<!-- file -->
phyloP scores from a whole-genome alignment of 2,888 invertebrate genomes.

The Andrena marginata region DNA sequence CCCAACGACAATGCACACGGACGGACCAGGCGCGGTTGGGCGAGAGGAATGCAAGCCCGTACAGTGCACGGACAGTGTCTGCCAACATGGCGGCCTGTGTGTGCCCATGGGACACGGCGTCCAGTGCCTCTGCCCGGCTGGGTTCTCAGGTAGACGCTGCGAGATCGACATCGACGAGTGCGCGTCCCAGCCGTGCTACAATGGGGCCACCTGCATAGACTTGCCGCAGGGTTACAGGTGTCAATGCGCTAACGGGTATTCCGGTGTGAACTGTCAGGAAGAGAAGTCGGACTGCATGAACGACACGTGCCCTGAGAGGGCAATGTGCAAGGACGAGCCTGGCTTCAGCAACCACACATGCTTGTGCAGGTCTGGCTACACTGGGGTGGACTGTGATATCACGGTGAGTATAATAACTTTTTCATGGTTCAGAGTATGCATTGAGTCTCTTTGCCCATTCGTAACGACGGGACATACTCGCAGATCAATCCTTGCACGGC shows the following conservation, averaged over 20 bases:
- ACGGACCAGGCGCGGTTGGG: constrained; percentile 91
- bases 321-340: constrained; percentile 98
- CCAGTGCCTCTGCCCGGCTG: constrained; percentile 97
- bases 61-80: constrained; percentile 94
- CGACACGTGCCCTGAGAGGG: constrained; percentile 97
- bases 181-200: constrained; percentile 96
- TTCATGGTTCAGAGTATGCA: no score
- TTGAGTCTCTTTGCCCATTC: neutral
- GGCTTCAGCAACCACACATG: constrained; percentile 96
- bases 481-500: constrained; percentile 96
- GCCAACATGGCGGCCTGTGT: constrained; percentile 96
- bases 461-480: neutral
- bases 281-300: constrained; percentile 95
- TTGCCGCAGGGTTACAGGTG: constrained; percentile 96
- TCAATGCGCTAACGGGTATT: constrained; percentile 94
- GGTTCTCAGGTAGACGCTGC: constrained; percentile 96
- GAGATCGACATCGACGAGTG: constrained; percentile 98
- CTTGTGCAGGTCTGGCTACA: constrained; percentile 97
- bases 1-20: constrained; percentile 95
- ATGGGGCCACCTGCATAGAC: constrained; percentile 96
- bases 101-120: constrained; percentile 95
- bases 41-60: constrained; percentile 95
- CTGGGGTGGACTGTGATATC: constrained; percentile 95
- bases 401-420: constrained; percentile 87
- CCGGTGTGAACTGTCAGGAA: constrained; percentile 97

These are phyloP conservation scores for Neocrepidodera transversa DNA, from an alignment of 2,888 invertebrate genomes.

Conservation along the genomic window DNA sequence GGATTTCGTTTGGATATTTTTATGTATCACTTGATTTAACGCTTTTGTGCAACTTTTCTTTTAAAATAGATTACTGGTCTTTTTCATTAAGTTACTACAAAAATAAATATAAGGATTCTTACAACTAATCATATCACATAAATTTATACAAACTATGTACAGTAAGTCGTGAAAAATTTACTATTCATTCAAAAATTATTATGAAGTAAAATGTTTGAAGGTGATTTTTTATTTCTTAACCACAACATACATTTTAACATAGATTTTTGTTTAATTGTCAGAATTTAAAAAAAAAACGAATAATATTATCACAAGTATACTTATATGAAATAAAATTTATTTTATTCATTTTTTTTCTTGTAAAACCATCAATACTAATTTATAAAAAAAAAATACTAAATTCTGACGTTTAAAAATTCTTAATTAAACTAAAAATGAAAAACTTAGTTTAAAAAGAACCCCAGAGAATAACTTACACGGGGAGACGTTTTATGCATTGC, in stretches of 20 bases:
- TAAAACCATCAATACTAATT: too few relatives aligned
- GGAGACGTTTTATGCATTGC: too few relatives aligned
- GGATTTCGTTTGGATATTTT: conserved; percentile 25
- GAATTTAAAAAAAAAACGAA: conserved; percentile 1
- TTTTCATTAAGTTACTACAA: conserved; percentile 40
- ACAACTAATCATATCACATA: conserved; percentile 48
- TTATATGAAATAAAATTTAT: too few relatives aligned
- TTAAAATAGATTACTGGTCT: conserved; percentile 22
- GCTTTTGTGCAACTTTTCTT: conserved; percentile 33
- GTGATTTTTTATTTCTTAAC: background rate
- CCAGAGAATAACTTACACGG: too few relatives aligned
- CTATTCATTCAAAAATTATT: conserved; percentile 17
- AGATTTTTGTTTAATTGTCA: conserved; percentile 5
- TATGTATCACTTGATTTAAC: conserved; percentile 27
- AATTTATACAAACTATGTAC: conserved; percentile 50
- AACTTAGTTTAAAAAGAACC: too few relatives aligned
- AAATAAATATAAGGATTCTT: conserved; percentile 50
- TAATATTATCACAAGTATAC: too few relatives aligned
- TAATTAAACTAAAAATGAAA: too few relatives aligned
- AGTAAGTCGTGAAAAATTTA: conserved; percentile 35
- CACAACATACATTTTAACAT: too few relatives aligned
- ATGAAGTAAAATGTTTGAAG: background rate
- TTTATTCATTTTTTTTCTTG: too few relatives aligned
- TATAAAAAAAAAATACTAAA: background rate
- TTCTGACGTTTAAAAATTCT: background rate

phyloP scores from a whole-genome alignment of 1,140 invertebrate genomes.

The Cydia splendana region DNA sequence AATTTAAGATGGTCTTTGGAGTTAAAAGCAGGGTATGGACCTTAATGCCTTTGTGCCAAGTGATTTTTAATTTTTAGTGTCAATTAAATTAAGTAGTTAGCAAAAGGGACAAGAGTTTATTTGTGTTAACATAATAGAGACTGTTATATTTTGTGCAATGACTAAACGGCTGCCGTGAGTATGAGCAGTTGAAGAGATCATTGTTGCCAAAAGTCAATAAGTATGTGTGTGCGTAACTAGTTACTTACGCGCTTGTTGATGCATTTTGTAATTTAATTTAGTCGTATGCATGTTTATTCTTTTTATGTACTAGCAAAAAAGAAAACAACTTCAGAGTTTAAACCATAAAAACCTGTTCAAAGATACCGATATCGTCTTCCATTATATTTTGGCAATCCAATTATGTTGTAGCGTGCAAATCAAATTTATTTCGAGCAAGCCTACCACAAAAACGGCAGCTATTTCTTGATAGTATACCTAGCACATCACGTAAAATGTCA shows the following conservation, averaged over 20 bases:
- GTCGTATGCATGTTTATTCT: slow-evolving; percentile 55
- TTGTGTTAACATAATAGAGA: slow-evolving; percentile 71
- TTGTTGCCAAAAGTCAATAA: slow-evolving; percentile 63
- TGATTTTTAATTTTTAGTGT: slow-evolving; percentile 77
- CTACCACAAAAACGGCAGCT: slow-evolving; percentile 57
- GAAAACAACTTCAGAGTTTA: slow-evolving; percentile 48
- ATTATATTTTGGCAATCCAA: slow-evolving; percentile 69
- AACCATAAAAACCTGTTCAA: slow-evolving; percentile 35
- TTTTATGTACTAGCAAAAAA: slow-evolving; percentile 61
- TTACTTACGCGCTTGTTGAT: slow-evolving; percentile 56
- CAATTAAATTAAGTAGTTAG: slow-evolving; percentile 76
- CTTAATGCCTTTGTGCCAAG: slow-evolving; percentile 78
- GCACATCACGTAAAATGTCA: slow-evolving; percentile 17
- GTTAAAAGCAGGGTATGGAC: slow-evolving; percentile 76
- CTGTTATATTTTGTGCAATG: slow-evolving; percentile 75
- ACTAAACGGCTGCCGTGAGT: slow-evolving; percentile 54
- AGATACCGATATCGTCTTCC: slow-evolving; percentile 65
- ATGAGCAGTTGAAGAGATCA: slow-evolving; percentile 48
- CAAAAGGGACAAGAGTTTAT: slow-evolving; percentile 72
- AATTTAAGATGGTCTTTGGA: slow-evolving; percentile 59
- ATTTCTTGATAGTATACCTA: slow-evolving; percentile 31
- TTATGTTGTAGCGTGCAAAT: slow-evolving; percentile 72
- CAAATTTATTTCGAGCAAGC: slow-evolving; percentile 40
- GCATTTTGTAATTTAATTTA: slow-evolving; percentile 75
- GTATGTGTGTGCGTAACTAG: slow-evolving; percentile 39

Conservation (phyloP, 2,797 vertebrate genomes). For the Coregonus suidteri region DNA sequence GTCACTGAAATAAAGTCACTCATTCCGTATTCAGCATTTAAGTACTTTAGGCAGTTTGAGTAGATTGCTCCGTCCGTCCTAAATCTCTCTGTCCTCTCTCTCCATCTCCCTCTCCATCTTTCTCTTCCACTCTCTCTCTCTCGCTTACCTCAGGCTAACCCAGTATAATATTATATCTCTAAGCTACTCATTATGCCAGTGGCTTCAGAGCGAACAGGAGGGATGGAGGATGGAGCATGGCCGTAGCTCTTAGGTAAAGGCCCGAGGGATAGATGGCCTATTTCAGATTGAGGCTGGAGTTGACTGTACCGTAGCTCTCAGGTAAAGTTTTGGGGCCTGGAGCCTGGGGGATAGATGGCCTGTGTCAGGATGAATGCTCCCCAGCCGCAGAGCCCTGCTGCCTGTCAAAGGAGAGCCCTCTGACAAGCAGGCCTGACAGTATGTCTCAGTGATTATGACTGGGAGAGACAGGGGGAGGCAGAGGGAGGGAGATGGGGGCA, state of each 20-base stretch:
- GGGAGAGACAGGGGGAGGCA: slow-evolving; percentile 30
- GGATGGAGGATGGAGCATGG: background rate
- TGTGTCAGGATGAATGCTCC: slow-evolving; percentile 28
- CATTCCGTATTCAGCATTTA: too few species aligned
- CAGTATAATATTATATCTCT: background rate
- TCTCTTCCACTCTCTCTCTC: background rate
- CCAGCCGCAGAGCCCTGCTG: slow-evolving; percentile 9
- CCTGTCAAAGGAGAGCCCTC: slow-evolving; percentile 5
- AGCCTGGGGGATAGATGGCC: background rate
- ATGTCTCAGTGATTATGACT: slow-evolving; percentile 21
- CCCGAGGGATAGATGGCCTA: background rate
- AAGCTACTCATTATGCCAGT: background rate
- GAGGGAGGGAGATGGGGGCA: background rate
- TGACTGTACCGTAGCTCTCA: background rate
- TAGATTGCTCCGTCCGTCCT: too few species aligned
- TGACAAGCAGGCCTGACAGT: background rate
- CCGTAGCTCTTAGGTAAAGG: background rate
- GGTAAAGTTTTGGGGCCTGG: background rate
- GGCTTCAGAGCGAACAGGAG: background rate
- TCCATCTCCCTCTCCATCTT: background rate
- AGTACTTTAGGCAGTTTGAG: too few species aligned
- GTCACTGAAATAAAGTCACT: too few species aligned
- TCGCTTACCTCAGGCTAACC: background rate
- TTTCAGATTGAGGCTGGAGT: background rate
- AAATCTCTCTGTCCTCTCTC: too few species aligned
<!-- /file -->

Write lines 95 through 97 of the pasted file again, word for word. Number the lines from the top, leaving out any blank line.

- GAGGGAGGGAGATGGGGGCA: background rate
- TGACTGTACCGTAGCTCTCA: background rate
- TAGATTGCTCCGTCCGTCCT: too few species aligned